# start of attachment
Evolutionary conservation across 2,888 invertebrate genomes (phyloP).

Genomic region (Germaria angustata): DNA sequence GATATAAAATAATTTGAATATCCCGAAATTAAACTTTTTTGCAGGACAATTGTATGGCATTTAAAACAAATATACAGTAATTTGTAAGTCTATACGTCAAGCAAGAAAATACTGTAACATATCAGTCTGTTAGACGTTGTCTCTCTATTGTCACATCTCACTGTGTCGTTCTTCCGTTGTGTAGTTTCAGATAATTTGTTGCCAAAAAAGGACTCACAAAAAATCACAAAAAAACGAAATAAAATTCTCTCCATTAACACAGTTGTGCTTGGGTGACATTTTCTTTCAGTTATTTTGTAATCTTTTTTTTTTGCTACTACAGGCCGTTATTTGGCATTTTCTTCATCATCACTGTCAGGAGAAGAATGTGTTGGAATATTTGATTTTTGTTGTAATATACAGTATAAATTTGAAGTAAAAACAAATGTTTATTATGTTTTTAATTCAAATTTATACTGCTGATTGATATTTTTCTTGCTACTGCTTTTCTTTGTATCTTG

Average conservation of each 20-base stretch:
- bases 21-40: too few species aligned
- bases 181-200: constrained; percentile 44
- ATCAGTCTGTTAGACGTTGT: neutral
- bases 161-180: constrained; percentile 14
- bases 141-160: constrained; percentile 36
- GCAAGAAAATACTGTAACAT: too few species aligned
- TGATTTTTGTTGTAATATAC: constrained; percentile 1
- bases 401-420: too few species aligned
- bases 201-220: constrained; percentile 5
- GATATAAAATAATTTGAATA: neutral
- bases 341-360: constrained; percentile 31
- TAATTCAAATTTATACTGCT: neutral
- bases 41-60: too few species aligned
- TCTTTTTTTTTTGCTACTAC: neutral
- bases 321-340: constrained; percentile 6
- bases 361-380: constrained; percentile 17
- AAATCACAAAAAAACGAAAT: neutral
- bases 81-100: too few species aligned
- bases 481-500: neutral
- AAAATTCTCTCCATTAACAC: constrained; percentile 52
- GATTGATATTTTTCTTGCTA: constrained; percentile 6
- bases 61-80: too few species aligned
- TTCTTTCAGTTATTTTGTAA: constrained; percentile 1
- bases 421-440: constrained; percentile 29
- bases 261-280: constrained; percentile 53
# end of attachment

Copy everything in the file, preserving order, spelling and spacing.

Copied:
Evolutionary conservation across 2,888 invertebrate genomes (phyloP).

Genomic region (Germaria angustata): DNA sequence GATATAAAATAATTTGAATATCCCGAAATTAAACTTTTTTGCAGGACAATTGTATGGCATTTAAAACAAATATACAGTAATTTGTAAGTCTATACGTCAAGCAAGAAAATACTGTAACATATCAGTCTGTTAGACGTTGTCTCTCTATTGTCACATCTCACTGTGTCGTTCTTCCGTTGTGTAGTTTCAGATAATTTGTTGCCAAAAAAGGACTCACAAAAAATCACAAAAAAACGAAATAAAATTCTCTCCATTAACACAGTTGTGCTTGGGTGACATTTTCTTTCAGTTATTTTGTAATCTTTTTTTTTTGCTACTACAGGCCGTTATTTGGCATTTTCTTCATCATCACTGTCAGGAGAAGAATGTGTTGGAATATTTGATTTTTGTTGTAATATACAGTATAAATTTGAAGTAAAAACAAATGTTTATTATGTTTTTAATTCAAATTTATACTGCTGATTGATATTTTTCTTGCTACTGCTTTTCTTTGTATCTTG

Average conservation of each 20-base stretch:
- bases 21-40: too few species aligned
- bases 181-200: constrained; percentile 44
- ATCAGTCTGTTAGACGTTGT: neutral
- bases 161-180: constrained; percentile 14
- bases 141-160: constrained; percentile 36
- GCAAGAAAATACTGTAACAT: too few species aligned
- TGATTTTTGTTGTAATATAC: constrained; percentile 1
- bases 401-420: too few species aligned
- bases 201-220: constrained; percentile 5
- GATATAAAATAATTTGAATA: neutral
- bases 341-360: constrained; percentile 31
- TAATTCAAATTTATACTGCT: neutral
- bases 41-60: too few species aligned
- TCTTTTTTTTTTGCTACTAC: neutral
- bases 321-340: constrained; percentile 6
- bases 361-380: constrained; percentile 17
- AAATCACAAAAAAACGAAAT: neutral
- bases 81-100: too few species aligned
- bases 481-500: neutral
- AAAATTCTCTCCATTAACAC: constrained; percentile 52
- GATTGATATTTTTCTTGCTA: constrained; percentile 6
- bases 61-80: too few species aligned
- TTCTTTCAGTTATTTTGTAA: constrained; percentile 1
- bases 421-440: constrained; percentile 29
- bases 261-280: constrained; percentile 53